Mac Pro 4.1 won't boot/chime/...

Discussion in 'Mac Pro' started by Den_John, Jul 23, 2016.

  1. Den_John macrumors newbie

    Jul 22, 2016

    I have an issue: several years ago I received a Mac Pro 4.1. Quad-Core 2,6Ghz, 3x1GB RAM, 640GB HDD and a GT120 gpu. I've flashed the Mac Pro towards a 5.1 model and installed an Intel W3680, 3x8GB DDR3 ECC RAM, a EFI flashed Radeon HD7950 and a Samsung SM951 512GB m.2 SSD on a HyperX PCI-E adapter.

    I've used this setup for more then a year until last week the unit started to freeze. Some random freezes, I've experienced it for 3 times last week. Coolers kept spinning, no hard drive activity and the screen stayed blank. After a hard reset, the Mac Pro worked again until a couple of days ago, now the unit can't boot anymore. I can't even hear a chime, nor see disk activity... I think the unit is dead.

    I've googled (and found the service manual) and tried several "cures" in the hope to revive my MP. Tried the minimal startup without memory, placed the original cpu, gpu, memory... back in. Nothing seems to help. I even replaced the BR3032 battery and checked the northbridge heatsink (that one is still attached fine).

    When I plug in the power cable, the 2 red led's on the motherboard and the one on the cpu-tray are visible turning on and off (normal behavior). When the unit is off but the power cable is attached, the diagnostic led for 5V is solid amber. When powering on the unit and checking the leds: PSU (solid green), 5V (solid amber), SYS PG (solid green), EFI DONE (solid green) but GPU OK keeps blinking green. The front led is solid white. It's not blinking. (even without memory, the front led stays solid white)

    I don't understand why the system is not booting, is not giving a chime and the diagnostic led is blinking on GPU OK even there's no gpu connected in the system.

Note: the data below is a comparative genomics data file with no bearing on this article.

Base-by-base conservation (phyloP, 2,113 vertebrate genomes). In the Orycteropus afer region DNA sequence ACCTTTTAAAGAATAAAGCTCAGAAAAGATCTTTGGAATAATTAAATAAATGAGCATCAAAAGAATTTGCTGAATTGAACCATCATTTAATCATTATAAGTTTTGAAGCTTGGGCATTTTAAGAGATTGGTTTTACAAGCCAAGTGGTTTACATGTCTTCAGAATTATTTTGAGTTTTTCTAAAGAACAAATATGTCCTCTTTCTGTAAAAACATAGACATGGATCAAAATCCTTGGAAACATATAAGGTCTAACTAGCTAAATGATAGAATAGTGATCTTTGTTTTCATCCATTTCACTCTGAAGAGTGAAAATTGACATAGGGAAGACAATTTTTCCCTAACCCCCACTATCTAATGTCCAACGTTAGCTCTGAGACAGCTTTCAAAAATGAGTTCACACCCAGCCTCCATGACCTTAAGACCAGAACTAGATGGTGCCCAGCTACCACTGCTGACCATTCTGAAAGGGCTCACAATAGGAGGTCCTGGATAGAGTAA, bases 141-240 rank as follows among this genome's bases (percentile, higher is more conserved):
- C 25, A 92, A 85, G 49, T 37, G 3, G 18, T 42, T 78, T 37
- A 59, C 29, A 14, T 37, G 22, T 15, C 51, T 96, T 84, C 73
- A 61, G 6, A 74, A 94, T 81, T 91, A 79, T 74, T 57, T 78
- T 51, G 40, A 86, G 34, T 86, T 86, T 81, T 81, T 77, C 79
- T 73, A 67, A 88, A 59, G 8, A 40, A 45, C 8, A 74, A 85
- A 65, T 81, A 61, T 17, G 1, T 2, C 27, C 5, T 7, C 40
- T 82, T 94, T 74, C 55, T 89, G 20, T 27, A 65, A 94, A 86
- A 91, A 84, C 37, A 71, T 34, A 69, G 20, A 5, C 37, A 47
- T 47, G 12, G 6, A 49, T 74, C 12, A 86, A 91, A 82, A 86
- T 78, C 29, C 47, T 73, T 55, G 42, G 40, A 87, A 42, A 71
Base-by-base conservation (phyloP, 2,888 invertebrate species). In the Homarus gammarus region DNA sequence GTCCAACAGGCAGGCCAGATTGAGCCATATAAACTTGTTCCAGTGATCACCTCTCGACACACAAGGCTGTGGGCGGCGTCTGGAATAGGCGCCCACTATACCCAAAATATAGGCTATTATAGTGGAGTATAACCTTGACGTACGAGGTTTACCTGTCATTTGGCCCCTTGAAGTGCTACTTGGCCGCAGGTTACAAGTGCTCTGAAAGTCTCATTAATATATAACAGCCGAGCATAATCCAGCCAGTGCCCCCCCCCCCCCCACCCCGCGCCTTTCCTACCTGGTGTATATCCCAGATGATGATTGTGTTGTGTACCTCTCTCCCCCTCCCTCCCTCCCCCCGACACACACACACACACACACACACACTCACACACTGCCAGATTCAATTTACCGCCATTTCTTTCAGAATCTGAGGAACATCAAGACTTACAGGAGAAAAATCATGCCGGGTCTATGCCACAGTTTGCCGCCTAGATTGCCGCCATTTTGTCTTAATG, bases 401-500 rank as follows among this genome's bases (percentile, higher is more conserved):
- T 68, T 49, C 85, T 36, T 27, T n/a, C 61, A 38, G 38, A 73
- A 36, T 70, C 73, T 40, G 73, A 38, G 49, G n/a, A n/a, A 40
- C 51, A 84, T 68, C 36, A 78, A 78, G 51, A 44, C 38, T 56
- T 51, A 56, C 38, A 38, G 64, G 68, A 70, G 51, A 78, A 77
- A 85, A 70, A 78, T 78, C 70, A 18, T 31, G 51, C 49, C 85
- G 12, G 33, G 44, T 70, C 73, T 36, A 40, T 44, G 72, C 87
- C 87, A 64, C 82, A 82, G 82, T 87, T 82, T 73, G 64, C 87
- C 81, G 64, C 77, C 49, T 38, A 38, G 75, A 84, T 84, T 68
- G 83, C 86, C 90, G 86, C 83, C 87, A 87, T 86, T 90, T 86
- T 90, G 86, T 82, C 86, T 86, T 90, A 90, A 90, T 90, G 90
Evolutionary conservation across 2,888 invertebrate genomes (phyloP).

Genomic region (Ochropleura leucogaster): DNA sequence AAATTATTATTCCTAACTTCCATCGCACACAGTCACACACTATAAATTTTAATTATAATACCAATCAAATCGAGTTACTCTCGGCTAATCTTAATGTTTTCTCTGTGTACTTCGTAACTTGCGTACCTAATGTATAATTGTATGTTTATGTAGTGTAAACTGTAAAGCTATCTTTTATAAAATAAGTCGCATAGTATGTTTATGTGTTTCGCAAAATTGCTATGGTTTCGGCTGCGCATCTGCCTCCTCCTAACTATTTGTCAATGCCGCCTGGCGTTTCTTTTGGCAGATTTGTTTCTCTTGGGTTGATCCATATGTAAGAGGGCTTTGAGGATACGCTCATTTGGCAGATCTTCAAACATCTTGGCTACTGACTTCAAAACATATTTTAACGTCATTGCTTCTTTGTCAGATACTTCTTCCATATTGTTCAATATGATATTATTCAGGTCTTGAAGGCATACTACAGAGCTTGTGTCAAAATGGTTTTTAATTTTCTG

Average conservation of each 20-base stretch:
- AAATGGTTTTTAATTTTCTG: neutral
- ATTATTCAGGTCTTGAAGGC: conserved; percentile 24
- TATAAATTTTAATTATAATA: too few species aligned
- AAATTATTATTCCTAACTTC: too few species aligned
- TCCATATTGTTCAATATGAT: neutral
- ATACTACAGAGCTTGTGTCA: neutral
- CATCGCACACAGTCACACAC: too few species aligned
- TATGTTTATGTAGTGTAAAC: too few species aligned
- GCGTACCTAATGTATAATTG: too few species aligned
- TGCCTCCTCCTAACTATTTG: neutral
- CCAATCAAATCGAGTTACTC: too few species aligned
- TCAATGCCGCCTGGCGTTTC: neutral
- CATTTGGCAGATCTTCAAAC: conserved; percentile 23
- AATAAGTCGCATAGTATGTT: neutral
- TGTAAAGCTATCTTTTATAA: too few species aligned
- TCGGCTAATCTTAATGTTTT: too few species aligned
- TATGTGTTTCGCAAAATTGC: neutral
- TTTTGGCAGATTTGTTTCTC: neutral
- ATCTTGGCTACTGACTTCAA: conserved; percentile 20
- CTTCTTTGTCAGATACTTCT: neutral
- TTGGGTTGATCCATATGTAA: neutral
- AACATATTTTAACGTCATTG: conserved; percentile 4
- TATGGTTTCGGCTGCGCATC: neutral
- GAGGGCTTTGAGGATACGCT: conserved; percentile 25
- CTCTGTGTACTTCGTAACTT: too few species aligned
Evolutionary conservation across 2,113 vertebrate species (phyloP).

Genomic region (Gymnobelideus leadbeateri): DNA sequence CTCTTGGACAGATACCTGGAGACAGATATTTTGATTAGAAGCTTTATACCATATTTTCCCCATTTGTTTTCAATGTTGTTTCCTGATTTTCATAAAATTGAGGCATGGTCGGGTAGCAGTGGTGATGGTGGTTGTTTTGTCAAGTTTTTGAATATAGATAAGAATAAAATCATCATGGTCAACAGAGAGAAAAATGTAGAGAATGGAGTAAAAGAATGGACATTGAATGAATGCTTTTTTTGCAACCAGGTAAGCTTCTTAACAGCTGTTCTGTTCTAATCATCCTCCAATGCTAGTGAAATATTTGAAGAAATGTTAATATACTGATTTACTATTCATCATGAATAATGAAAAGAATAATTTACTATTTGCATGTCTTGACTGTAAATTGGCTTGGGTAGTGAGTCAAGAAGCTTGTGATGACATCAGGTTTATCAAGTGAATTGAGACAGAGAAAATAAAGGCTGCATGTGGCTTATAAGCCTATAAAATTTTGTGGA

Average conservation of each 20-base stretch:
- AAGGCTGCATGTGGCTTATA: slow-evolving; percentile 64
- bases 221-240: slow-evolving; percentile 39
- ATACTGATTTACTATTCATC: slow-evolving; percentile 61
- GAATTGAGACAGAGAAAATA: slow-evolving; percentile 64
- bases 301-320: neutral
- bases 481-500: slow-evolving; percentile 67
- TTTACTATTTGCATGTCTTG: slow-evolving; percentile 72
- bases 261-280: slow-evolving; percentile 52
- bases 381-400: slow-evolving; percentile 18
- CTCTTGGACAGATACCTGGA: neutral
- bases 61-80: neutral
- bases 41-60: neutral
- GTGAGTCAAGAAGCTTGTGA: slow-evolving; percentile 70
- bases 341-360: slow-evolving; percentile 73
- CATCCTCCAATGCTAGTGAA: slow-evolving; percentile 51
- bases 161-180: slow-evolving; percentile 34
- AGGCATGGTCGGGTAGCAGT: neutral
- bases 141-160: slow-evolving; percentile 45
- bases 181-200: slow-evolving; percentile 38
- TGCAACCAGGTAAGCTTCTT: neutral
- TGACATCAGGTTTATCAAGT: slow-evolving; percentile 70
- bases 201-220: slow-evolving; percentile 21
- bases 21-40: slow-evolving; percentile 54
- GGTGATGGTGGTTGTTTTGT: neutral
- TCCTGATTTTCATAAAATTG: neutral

fyi, cpu (the w3680) and northbridge temperature was always around 40 degrees celsius, memory (3x8GB) around 40/45 and the disks around 35.

    Any thoughts?
  2. William_si macrumors regular


    Apr 4, 2016
    Do you have the ability to measure power (voltage) on a 12V lane or the power draw on the wall (guess work then, but better than nothing)?

    I've seen similar with too much draw on 6 pin but the GT120 can't cause that, so the possibility would be that the sole 12V lane in your PSU is dead/near dead, if too far below spec most components do... weird things.

    Do you have a spare CPU tray you can pop in? And tried the GT120 in Slot 3/4 (they are wired differently at x4)?
  3. h9826790 macrumors G4


    Apr 3, 2014
    Hong Kong
    The main suspects are

    1) PSU
    2) GPU
    3) logic board
    4) CPU tray

    GPU is the easiest one to diagnosis. Just remove it and the Mac Pro should able to boot. If not, then it's not the GPU's fault.

    The rest three are much harder to diagnosis, unless you have the spare parts. If you have any friends that have cMP, the easiest test is to take the CPU tray to there, and try to boot their Mac with your CPU tray. If it's not the CPU tray's fault, then you know it's not the CPU, not the tray, not the NB, not the RAM.

    Also, if your friend has cMP, and if they don't mind. Swap the PSU should be the last test to do. After this test, you should able to know if it's the PSU's problem or the logic board's fault.

    Anyway, 40C NB temperature sounds very unreal, unless you spin up the fans a lot, or your ambient temperature is freezing cold. However, that 35C disk temp suggest that your ambient is not very cold.
  4. Den_John thread starter macrumors newbie

    Jul 22, 2016
    I measured 12,3V on both ends of the power supply. The readings where steady.
    I don't have a spare tray to pop in :(
    Tried to put the GT120 in slot 3 and 4, without result.

    Then the NB temperature reading wasn't correct but I'm sure the heatsink is still pretty attached to it.

    Unfortunately, I don't know anyone with a cMP :(
  5. h9826790 macrumors G4


    Apr 3, 2014
    Hong Kong
    From your discription, it's almost narrow don't to logic board or CPU tray.

    TBH, the cheapest way to fix it may be buy another cheap working 4,1. Then do the test on your own. And then sell the parts that you don't need (or keep them as backup).

    A new tray cost you about $300, it's almost the same price as a used 4,1.
  6. Den_John thread starter macrumors newbie

    Jul 22, 2016

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